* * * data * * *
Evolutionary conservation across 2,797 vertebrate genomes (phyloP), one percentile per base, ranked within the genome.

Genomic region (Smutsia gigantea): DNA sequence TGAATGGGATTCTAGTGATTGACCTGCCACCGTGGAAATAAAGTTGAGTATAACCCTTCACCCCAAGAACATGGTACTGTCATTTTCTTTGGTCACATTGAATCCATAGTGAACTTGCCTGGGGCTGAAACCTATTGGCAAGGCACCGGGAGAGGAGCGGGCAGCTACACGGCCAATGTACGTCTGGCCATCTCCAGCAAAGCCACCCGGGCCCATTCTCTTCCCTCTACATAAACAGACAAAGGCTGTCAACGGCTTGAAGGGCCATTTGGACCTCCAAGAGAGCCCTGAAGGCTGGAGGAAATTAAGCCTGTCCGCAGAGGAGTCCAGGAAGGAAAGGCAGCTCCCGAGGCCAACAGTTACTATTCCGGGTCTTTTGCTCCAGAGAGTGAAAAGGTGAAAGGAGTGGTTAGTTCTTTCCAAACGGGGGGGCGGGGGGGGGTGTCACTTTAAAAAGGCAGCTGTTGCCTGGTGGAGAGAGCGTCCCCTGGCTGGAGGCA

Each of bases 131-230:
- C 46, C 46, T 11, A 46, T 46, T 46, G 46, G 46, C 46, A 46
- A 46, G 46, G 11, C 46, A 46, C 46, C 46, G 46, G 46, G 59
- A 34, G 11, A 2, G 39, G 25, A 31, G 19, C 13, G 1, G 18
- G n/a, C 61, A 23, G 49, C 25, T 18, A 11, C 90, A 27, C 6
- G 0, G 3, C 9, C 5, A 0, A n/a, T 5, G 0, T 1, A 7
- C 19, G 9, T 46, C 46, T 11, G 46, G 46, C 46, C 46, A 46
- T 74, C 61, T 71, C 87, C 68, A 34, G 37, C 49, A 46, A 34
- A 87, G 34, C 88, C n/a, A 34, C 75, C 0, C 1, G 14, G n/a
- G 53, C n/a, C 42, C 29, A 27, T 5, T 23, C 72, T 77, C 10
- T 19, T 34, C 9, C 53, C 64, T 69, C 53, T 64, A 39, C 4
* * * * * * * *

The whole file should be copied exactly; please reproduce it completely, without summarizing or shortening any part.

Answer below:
Evolutionary conservation across 2,797 vertebrate genomes (phyloP), one percentile per base, ranked within the genome.

Genomic region (Smutsia gigantea): DNA sequence TGAATGGGATTCTAGTGATTGACCTGCCACCGTGGAAATAAAGTTGAGTATAACCCTTCACCCCAAGAACATGGTACTGTCATTTTCTTTGGTCACATTGAATCCATAGTGAACTTGCCTGGGGCTGAAACCTATTGGCAAGGCACCGGGAGAGGAGCGGGCAGCTACACGGCCAATGTACGTCTGGCCATCTCCAGCAAAGCCACCCGGGCCCATTCTCTTCCCTCTACATAAACAGACAAAGGCTGTCAACGGCTTGAAGGGCCATTTGGACCTCCAAGAGAGCCCTGAAGGCTGGAGGAAATTAAGCCTGTCCGCAGAGGAGTCCAGGAAGGAAAGGCAGCTCCCGAGGCCAACAGTTACTATTCCGGGTCTTTTGCTCCAGAGAGTGAAAAGGTGAAAGGAGTGGTTAGTTCTTTCCAAACGGGGGGGCGGGGGGGGGTGTCACTTTAAAAAGGCAGCTGTTGCCTGGTGGAGAGAGCGTCCCCTGGCTGGAGGCA

Each of bases 131-230:
- C 46, C 46, T 11, A 46, T 46, T 46, G 46, G 46, C 46, A 46
- A 46, G 46, G 11, C 46, A 46, C 46, C 46, G 46, G 46, G 59
- A 34, G 11, A 2, G 39, G 25, A 31, G 19, C 13, G 1, G 18
- G n/a, C 61, A 23, G 49, C 25, T 18, A 11, C 90, A 27, C 6
- G 0, G 3, C 9, C 5, A 0, A n/a, T 5, G 0, T 1, A 7
- C 19, G 9, T 46, C 46, T 11, G 46, G 46, C 46, C 46, A 46
- T 74, C 61, T 71, C 87, C 68, A 34, G 37, C 49, A 46, A 34
- A 87, G 34, C 88, C n/a, A 34, C 75, C 0, C 1, G 14, G n/a
- G 53, C n/a, C 42, C 29, A 27, T 5, T 23, C 72, T 77, C 10
- T 19, T 34, C 9, C 53, C 64, T 69, C 53, T 64, A 39, C 4